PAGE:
Bitter Ends, Sweet Beginnings

Thursday, June 6th, 2019

 

What do I say after all this time? Against the roaring winds of eons past?

Trying to find time to blog has been trying. If you didn’t know by now or are just tuning in, my family earlier this year had been dealt a sudden blow with the death of our mother. Most of my creative outlets just before the news were greatly depleted and in much need of refilling the well. I got hit with Con-crud (then another disease) during the 2018 holiday season, which forced my hand to take a mandatory break. This year, stress from domestic affairs, death, family, legal, creative, etc. opened me and my husband to pneumonia (a week in the ER for him). I am trying to do a laundry list of things since a) no one else is gonna do it, b) it has to get done, c) deadlines and d) being busy and productive keeps the mind from wandering to dark places. Self-love and care are the main focus but still feel like a distant goal. After 11 years, I am seeing a therapist to deal with the grieving process. It has surprisingly helped immensely to understand and digest everything going on with my emotions, even how they affect my physical well being at this time. My confidence over my physical appearance is at an all-time low. Honestly, I feel like I make Medusa look beautiful. Things on and offline (sex & beauty-wise) trigger my insecurities. Bigger breasts, smaller waist, wrinkles, greying hair are thoughts that bother me now. I feel inadequate. Unworthy of sex, love, friends, etc. I find myself buried in work to escape these thoughts.

I’ve been told in the past it’s not in a blogger’s best interest to be “too honest” or open with everything that’s going on in your life since it would put off potential clients or make you look like a hot mess. That to admit setbacks of any sort makes you look like you don’t know what you are doing. That you are not in control (despite the open secret / fact that everyone is in the same boat). That you are somehow not credible. Watching occult business owners go at it with each other online for various reasons grants the example of: “A magician or witch who doesn’t have their shit together is clearly blah, blah, blah…” is a common one I hear. For me, that’s like saying I’m not a good artist, another occupation based on the eye of the beholder (style, technique, genre, demographics, questions of taste coming into play, etc.). Just because I’m not rich, famous or well off on my work by whatever imaginary bar the other person sets, my work has no merit. Across the board, no matter what profession you are in, that kind of thinking is toxic and has to stop. Results may vary. Like a painting. Some are great. Others not so much. Factors are always in play. Over a period of time, you hope a history or rapport develops with your clients based on those best possible results. That the work speaks for itself. You hope. It’s not always the case. To each their own. But I digress.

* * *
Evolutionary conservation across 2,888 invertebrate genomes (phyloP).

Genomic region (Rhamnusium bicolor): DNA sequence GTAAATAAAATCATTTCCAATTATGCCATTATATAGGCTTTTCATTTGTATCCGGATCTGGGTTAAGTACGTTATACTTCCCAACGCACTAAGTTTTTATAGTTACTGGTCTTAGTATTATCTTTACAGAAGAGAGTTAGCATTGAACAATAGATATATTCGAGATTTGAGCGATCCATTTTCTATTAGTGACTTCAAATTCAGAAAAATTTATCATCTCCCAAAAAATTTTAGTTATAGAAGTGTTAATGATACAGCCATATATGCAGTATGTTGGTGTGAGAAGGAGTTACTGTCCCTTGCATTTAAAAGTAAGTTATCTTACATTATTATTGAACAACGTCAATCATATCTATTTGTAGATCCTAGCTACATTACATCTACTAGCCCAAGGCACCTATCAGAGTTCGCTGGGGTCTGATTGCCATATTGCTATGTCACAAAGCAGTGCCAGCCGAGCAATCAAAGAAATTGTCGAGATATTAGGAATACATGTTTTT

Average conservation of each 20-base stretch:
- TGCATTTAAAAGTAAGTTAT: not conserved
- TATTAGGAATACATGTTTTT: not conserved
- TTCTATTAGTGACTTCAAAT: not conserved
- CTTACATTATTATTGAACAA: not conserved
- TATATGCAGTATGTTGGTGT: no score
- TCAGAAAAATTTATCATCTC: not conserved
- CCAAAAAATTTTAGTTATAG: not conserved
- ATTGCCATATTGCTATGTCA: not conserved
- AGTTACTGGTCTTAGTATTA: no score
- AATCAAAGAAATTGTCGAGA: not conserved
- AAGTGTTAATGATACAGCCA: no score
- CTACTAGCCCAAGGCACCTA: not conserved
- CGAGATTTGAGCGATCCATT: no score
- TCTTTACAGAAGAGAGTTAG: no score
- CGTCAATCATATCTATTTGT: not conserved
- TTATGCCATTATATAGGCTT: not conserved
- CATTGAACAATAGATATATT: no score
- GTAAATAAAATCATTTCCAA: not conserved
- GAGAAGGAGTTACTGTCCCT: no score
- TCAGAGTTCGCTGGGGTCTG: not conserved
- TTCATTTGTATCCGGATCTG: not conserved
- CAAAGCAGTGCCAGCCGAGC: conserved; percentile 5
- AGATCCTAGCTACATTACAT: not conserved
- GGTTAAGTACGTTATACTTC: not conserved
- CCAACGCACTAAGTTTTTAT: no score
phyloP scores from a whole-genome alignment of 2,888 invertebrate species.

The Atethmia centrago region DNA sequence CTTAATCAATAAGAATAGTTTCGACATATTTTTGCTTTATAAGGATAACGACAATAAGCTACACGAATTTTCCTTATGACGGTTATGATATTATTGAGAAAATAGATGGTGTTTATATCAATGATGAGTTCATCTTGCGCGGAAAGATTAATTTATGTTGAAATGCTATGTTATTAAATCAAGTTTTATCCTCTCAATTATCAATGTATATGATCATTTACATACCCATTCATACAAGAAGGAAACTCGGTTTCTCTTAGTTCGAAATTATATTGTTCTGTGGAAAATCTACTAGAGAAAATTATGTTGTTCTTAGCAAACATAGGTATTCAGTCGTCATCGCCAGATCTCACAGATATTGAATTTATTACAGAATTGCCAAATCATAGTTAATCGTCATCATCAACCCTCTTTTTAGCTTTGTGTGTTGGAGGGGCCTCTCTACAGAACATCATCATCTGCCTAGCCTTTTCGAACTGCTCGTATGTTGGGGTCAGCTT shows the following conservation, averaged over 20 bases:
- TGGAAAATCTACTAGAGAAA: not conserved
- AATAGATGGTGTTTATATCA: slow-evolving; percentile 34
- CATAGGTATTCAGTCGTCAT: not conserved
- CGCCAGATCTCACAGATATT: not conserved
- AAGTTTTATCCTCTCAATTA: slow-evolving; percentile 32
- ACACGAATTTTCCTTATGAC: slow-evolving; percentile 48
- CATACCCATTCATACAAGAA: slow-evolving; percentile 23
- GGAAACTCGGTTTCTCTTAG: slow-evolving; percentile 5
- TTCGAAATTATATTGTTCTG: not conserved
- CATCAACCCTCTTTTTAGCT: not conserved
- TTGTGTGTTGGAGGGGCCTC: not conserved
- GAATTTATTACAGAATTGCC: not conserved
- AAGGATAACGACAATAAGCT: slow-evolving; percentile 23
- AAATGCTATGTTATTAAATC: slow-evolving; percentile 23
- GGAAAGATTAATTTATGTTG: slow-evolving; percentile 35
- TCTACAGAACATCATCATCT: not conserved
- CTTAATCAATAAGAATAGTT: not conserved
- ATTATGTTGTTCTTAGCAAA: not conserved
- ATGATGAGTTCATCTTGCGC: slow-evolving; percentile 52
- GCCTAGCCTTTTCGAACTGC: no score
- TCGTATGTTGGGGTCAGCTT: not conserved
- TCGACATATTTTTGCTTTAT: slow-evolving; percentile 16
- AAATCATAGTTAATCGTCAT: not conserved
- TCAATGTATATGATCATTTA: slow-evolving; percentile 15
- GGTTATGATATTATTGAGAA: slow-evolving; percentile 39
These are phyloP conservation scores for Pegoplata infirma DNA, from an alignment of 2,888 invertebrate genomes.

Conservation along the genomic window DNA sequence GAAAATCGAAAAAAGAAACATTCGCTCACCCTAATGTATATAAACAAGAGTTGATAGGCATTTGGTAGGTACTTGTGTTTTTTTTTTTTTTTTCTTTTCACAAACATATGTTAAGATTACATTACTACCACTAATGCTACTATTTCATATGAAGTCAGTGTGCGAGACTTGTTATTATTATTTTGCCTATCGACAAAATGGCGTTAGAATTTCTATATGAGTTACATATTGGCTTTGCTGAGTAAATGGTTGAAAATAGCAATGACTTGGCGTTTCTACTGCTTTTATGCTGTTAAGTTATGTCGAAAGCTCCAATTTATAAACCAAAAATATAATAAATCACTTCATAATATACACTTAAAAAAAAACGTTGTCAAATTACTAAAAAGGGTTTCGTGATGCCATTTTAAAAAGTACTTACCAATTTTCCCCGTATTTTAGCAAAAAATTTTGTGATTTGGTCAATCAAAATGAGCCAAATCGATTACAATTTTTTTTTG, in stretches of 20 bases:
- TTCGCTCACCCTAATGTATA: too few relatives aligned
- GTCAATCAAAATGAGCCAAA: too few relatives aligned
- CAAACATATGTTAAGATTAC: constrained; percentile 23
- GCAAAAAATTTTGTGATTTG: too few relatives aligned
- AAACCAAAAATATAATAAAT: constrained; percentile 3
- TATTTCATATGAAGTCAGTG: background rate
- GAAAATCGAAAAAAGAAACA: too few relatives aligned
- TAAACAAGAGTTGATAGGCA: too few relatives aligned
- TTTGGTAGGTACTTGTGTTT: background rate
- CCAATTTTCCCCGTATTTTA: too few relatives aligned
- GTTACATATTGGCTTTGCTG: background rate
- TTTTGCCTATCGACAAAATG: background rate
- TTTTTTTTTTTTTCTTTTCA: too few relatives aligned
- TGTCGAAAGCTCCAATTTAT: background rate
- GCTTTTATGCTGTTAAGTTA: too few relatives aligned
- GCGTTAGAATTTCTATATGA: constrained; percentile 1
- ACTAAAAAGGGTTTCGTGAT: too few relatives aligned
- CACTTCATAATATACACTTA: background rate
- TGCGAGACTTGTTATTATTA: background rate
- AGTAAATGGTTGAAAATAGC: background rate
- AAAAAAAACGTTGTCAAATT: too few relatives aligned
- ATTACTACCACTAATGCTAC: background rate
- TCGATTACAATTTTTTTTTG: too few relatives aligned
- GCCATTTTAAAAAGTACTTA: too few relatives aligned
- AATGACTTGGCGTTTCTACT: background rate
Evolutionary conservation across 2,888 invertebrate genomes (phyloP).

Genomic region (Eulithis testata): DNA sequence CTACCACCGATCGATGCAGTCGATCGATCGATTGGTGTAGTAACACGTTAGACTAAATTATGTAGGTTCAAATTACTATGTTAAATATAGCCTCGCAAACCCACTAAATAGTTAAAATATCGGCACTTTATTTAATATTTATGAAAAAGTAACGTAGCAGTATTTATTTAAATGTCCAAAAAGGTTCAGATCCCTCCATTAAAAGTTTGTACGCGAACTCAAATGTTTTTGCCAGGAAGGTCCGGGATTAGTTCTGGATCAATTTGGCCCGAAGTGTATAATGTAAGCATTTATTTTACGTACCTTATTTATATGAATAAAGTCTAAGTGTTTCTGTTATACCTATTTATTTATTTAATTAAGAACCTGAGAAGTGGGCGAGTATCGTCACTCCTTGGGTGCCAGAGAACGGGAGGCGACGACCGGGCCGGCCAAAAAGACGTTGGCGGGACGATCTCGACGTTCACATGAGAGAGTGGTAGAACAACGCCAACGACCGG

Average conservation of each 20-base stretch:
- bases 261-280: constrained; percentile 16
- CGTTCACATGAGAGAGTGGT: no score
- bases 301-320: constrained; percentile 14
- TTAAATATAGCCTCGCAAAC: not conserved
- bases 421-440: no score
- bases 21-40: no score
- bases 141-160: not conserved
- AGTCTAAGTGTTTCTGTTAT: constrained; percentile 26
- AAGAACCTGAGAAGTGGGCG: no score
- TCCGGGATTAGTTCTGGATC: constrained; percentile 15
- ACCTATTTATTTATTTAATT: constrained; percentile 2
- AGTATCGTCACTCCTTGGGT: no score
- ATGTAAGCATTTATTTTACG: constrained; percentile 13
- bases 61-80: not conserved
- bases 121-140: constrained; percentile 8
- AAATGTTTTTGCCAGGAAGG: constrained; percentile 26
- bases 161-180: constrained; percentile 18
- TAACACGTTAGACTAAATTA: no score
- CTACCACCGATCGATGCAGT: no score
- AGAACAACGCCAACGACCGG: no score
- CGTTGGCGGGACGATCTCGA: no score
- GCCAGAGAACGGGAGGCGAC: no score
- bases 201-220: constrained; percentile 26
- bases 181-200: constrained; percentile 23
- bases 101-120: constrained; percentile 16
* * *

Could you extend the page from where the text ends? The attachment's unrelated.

zI am not ashamed to admit I was experiencing creative burnout last year. Like any other emotion such as fear, anger, jealousy, or melancholy, it lets you know there’s something very wrong and you need to address it. To take a step back and a much-needed break. We don’t though because we’ve bought into the modern societal kool-aid – the cult of busy. If we’re not productive or killing ourselves continuously, somehow we have no intrinsic societal value. Afraid that if we stop, our financial means of survival will end abruptly. Spiritual burnout hit me two years before. I questioned everything. I questioned what I was doing with my life, my work, my artistic compass; things that once gave me pleasure caused me great pain to think about. I questioned my faith and what I fundamentally believed in. Some days imposter syndrome hit me really hard. So what do I do? I make lists. To-Do lists, appointments on calendars, mail, packages to emails posts so I don’t forget or set up. It forces me to get back on the horse. To try, try, try again. It’s annoying but effective. Seeing things crossed off your lists gives you a sense of accomplishment – momentum to move forward. It’s how I was able to save money, start traveling across local east coast conventions when before it seemed impossible, create an original comic from nothing, do a kickstarter, create a business, buy a co-op … you get the idea. Before you know it, you’ll find yourself looking back on a bunch of accomplishments wondering, “Wait a minute, when did I find time to do all this?”

My thanks to all of you who have stuck with me so far. Ultimately it’s the support of my fans and patrons that helps keep me going. I need a break right now to rest and recharge, but I guarantee I will be back up and running before you know it!

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